Bio1151b Chapter 23 The Evolution of Populations
  1. Natural selection acts on individuals, but              evolve, based on genetic variations, the change in genetic makeup of a population over time is called                 .
  2. A             is a localized group of individuals that are capable of interbreeding and producing          offspring.
  3. As a population evolves, its         and           frequencies change. Such               change can be analyzed by comparing it to a non-evolving population.
  4. A non-evolving population reaches the                 equilibrium due to Mendelian              of alleles, under five idealized conditions:
    • Extremely        population size.
    • No gene       due to migration.
    • No            .
    •         mating.
    • No natural            .
  5. Mendelian inheritance preserves         frequencies in a population, resulting in constant          variation.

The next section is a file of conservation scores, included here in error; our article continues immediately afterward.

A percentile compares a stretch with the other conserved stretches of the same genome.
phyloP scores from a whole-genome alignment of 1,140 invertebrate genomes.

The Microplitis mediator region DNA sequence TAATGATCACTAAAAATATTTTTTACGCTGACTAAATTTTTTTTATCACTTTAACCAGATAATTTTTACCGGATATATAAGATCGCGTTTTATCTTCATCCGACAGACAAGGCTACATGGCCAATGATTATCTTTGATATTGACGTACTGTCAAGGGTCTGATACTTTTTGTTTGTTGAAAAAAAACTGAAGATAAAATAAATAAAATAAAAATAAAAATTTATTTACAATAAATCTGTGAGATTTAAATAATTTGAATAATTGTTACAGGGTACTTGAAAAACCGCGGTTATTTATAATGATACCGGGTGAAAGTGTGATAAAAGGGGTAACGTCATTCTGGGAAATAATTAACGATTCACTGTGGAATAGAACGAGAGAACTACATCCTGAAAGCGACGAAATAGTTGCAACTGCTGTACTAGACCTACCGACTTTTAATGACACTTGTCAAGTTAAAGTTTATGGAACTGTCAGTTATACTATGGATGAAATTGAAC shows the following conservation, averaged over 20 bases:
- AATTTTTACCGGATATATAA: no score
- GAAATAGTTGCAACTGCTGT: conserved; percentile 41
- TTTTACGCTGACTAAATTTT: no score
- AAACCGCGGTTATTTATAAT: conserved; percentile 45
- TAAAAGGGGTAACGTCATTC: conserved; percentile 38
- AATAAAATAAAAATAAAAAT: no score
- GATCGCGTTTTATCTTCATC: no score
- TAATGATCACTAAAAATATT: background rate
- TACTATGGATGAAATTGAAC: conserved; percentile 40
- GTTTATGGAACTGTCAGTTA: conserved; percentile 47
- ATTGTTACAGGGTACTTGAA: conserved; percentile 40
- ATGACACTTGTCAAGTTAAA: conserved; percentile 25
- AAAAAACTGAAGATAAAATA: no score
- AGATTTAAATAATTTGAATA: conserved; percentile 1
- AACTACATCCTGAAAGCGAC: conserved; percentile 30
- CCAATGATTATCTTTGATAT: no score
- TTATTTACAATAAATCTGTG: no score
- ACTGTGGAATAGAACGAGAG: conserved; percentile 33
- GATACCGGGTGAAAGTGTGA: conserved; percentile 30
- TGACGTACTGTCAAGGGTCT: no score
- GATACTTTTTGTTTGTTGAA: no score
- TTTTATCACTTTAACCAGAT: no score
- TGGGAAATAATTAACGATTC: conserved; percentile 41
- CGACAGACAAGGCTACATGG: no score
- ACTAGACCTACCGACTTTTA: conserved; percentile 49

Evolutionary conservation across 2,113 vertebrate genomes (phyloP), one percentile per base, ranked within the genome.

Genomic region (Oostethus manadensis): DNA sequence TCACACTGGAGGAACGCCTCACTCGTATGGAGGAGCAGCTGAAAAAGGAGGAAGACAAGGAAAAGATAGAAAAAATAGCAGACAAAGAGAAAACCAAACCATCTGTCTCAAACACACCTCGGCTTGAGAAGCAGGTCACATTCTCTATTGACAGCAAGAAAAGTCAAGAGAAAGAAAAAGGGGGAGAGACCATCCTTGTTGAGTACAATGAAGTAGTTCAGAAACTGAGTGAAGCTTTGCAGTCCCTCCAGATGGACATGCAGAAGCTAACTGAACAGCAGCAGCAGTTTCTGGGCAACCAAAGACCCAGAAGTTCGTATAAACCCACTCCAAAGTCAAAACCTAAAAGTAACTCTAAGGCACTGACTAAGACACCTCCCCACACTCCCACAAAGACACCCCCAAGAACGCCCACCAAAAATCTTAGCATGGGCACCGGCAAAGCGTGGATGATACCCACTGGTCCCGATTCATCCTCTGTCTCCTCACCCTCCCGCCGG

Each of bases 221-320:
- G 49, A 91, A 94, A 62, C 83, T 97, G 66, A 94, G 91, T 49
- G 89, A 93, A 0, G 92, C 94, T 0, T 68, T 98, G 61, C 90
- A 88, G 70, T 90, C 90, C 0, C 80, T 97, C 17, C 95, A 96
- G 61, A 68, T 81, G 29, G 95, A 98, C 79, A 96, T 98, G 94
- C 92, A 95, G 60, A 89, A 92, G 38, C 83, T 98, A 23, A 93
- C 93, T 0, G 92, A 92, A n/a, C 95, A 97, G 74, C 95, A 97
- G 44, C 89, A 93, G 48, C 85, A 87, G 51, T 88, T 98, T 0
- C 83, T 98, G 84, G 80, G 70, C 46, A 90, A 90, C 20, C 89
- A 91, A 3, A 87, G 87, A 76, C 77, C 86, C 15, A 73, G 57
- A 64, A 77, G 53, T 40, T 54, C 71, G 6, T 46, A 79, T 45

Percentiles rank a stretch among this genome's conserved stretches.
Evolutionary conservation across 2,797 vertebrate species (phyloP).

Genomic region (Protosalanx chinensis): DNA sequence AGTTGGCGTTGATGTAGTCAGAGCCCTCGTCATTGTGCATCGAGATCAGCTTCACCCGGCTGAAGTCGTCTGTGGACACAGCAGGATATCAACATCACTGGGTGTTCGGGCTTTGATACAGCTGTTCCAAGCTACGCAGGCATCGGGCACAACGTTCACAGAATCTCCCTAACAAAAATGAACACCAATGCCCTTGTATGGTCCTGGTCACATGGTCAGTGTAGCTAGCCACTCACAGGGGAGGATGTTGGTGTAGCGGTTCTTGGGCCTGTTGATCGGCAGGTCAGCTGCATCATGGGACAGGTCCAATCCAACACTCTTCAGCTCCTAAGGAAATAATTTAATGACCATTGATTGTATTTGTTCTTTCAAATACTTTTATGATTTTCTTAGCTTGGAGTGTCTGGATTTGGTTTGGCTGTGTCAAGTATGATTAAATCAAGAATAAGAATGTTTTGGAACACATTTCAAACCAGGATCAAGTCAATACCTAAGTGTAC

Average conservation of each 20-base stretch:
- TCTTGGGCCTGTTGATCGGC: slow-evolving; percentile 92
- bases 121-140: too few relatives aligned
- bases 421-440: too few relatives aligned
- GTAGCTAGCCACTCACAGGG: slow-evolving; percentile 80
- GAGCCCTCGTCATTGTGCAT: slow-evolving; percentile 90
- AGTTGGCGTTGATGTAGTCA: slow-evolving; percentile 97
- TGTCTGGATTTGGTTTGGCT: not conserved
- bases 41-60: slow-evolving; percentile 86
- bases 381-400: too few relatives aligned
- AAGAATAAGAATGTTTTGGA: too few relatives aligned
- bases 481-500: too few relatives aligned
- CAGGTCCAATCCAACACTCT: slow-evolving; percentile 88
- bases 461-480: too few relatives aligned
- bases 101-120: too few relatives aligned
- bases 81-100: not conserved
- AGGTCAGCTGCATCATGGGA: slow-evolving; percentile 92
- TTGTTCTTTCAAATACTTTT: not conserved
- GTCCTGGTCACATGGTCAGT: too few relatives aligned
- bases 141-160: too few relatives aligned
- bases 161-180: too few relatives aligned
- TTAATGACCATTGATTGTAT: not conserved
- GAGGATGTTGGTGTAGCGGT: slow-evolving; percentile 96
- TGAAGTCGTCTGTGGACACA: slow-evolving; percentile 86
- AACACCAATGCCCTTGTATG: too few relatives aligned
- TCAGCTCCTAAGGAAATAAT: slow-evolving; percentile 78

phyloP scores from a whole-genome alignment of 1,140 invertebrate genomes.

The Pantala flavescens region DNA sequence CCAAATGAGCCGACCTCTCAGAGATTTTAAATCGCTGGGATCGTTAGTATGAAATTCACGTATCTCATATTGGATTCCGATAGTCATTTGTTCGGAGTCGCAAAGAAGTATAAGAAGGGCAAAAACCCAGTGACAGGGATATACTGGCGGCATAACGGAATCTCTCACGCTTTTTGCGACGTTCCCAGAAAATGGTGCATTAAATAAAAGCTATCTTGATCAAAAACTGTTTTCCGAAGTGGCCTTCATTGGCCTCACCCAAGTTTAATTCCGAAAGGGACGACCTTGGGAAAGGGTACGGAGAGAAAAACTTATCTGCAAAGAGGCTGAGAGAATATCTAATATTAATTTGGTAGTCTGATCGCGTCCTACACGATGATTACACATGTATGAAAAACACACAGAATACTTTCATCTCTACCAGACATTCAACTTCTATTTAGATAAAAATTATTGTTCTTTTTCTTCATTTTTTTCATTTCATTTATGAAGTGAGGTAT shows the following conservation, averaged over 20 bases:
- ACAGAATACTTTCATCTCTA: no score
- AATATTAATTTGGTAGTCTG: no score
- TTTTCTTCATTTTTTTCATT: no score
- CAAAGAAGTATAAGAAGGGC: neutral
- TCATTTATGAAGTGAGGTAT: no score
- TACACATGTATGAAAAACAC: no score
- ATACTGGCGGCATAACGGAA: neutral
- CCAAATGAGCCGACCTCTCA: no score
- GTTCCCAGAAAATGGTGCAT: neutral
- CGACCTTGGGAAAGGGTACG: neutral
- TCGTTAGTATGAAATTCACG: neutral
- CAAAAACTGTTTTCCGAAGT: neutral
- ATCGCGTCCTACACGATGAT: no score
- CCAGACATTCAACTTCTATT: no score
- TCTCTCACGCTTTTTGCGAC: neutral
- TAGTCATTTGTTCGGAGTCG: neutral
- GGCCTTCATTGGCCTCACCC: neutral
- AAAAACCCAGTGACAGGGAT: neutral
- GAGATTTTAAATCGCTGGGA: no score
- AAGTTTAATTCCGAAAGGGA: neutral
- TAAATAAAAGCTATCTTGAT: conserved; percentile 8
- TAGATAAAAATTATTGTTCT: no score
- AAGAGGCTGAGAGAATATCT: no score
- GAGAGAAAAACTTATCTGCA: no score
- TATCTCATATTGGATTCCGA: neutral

6. At Hardy-Weinberg equilibrium, the distribution of 2          p and q in a population can be modeled by these equations:
    • The         frequencies are described by p + q = 1, where p is the dominant allele frequency and q is the recessive allele frequency.
    • The           frequencies are described by p2 + 2pq + q2 = 1.
  7. Mutation and sexual                produce the variation that makes evolution possible.
    • Genetic        in small populations result tends to         genetic variation. In very small populations the              effect can contribute to severe loss of genetic diversity.
    • Gene       from the movement of individuals or gametes between populations can affect allele frequencies and tends to         genetic differences between populations.
    •           is the basis for natural selection, and results in unequal reproduction of alleles.
    • Selection favors certain            by acting on the             of individuals.
      •              selection favors individuals at one end of the phenotypic range.
      •             selection favors individuals at both extremes of the phenotypic range.
      •              selection favors intermediate phenotypes.
    • Summary.
  8. Heterozygotes sometimes may possess greater          than homozygotes and preserve a recessive allele in a population due to               advantage.
  9. In many species          are choosy in selecting their mates, resulting in sexual             . This is called              selection, or       choice.
  10.              selection is the competition among males for access to mates, often at the peril of their own survival.